SDG Labs

Ideas and innovations for breakthroughs to achieve the Sustainable Development Goals

An initiative of Future Earth, The University of Tokyo and Stockholm Resilience Centre

Future Earth and the Stockholm Resilience Centre are launching a call for Sustainable Development Goal Labs (SDG Labs) in advance of the Resilience 2017 conference and International Conference on Sustainability Science, which will be held back to back in Stockholm 21-26 August. We are looking for brilliant ideas with potential to make major breakthroughs on the SDGs. The outcomes of the SDG Labs will be presented on 24 August during the joint “Ideas and Innovation” policy day for policymakers, business, researchers and media.

The SDG Labs are multi-stakeholder processes to catalyse transformation in institutions, systems and sectors of society, for example the global food system, international governance, inequality and poverty, or ecosystem services. The purpose of the SDG labs is to generate prototype solutions to complex problems. We want to encourage innovative ways to overcome lock-ins and plant seeds of change with potential for transformative impact. By “prototype solutions” we mean innovations that can fundamentally change the systems that created the problem in the first place. This may be social, ecological or technological innovations, or, more likely, a combination of the three.

We plan to provide up to $5k seed funding for 5-7 labs, but if you can run a lab with less or no funding, or if you already have funding for a similar activity - great. We will run more labs.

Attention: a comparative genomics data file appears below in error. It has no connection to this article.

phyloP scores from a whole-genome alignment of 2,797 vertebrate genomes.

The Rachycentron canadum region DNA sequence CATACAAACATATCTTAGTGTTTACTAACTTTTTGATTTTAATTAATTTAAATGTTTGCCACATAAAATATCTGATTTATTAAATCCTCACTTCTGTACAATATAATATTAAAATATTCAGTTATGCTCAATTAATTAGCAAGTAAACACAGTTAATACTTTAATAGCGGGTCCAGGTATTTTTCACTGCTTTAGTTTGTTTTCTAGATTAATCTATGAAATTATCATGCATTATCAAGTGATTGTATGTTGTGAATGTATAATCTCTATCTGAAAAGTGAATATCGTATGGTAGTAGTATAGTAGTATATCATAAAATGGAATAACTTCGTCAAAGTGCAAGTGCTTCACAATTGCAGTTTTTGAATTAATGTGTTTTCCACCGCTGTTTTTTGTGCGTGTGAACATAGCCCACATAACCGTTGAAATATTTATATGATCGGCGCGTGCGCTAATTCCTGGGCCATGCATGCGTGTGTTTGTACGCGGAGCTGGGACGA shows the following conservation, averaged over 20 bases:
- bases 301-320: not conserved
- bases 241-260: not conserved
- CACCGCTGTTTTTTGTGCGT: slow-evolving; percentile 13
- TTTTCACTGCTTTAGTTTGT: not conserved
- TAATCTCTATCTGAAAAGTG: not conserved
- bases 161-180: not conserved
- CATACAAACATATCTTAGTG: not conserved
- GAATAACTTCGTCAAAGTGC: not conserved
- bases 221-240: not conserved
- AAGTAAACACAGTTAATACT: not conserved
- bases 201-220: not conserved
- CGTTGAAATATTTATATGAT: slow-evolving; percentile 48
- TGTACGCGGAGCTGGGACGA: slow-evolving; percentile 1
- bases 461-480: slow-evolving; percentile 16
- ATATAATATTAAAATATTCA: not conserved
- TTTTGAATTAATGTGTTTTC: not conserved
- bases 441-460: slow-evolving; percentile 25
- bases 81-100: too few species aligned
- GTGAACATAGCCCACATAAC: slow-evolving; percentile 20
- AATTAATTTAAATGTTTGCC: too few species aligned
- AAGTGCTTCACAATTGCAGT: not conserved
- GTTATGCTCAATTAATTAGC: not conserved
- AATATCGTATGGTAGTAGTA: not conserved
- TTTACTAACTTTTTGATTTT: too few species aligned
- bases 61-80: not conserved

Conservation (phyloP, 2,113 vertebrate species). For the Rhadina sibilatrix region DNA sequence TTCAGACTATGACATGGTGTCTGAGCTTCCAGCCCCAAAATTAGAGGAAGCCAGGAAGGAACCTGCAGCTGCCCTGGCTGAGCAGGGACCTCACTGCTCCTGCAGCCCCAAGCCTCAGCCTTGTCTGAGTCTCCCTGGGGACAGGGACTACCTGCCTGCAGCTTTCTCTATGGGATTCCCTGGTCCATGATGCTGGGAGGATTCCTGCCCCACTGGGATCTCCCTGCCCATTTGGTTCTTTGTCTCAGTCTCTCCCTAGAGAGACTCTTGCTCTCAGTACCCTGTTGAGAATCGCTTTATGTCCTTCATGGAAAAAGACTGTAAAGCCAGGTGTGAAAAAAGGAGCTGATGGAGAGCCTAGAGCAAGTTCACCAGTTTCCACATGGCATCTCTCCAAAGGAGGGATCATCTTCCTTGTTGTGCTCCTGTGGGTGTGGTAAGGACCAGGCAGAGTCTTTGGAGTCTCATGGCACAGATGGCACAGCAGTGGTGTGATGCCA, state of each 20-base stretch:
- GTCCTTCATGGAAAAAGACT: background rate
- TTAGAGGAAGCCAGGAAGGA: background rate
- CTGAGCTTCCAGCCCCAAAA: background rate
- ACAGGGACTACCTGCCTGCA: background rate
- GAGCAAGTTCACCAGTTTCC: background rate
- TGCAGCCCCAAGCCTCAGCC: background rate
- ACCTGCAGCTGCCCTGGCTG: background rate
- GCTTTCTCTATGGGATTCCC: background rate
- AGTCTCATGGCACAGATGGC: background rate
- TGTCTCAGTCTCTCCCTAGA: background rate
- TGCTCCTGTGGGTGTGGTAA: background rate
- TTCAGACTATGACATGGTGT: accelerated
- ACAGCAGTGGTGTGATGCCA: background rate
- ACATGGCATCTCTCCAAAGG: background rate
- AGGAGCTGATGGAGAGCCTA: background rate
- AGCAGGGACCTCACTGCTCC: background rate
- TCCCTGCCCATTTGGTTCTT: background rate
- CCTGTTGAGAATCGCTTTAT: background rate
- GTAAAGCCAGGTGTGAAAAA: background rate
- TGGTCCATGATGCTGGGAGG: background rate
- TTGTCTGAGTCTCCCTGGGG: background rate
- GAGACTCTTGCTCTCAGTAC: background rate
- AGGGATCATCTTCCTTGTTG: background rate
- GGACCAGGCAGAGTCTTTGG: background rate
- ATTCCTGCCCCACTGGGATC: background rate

The labs can take place anywhere in the world but must be held before 21 August 2017. The outcomes of the labs will be presented at a special science-policy session of the two conferences in Stockholm on 24 August 2017. Ultimately, our vision is for the labs to feed into the UN’s High Level Political Forum (HLPF) in 2018 which is framed as “Transformation towards sustainable and resilient societies”. The HLPF will specifically focus around the following themes:

  • SDG 6 Clean water and sanitation
  • SDG 7 Affordable and Clean Energy
  • SDG 11 Sustainable Cities and Communities
  • SDG 12 Responsible Consumption and Production
  • SDG 15 Life on Land

SDG Labs aligned with these themes will be prioritized, but we are open to all ideas. Given the nature of transformation, and idea generation, we have a flexible approach to SDG Lab design. As a rough guideline, think about a 1 or 2 day activity/workshop/hackathon designed to produce new thinking or prototypes. We would expect, though, that an SDG Lab would engage relevant expertise from, for example academia, policy, private sector, media, technology and innovation to address a specific issue related to the themes above.

To get you thinking, a lab on moving the world to a low-meat diet would be exciting, relevant and essential to achieving SDGs. Or, an initiative to develop new algorithms to measure SDG indicators from satellite data, or other “big data”. Or, how about exploring how the textile industry can meet the SDGs. Or, what are the new financial instruments or economic models that could support transformation.

The 10 selected SDG Labs

Of the 331 lab proposals about half scored highly on our grading system and we shortlisted 60 to eventually arrive at a final list. We will contact the winning entries directly. In addition to these SDG Labs, a further 11 proposals scored highly but did not require any additional funding. We will endorse these proposals too. See full list below.

  1. The Arctic Institute: The Future of Rural Energy: Macro Problems and Micro Solutions
  2. Department of Urban and Regional Planning, Bayero University Kano, Nigeria: MR CITY LAB (Millennials and Resilience: City, Innovation and Transformation of Youths Laboratory)
  3. PEARL Institute for Research on Socio-Economic Inequality, University of Luxembourg: Young Entrepreneurs to Advance Local Economies and Community Health in Africa